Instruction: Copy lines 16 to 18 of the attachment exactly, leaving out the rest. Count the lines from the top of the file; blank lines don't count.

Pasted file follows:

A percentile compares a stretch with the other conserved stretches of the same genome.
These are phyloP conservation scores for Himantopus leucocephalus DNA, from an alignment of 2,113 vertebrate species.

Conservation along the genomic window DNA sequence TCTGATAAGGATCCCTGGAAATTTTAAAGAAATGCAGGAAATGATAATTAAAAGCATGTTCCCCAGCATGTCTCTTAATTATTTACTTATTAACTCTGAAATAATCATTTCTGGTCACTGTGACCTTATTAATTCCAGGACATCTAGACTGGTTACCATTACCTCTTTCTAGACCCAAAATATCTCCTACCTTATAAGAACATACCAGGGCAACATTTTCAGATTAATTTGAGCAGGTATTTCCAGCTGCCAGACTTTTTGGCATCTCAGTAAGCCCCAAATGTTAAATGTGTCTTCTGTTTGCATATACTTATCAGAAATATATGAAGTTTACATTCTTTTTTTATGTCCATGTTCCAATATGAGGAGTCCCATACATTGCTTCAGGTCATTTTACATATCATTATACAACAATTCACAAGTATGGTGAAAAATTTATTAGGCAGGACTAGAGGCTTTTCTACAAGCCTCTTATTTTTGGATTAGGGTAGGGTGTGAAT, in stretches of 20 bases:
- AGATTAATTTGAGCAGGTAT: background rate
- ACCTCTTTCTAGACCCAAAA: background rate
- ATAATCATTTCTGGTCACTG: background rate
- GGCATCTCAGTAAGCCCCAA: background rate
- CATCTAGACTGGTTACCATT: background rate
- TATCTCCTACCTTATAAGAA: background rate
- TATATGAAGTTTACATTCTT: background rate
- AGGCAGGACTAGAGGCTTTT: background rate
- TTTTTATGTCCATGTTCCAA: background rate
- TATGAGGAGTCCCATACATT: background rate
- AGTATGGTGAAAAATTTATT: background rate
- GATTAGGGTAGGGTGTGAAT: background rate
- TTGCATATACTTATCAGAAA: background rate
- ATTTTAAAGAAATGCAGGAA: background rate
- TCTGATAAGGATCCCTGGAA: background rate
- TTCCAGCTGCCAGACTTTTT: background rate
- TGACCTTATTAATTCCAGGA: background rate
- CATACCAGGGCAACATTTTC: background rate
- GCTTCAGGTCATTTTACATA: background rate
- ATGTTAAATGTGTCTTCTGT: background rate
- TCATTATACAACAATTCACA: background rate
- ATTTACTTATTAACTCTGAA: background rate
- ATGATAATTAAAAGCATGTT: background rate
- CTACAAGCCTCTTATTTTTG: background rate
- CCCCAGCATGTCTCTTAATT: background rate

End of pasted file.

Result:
- TTGCATATACTTATCAGAAA: background rate
- ATTTTAAAGAAATGCAGGAA: background rate
- TCTGATAAGGATCCCTGGAA: background rate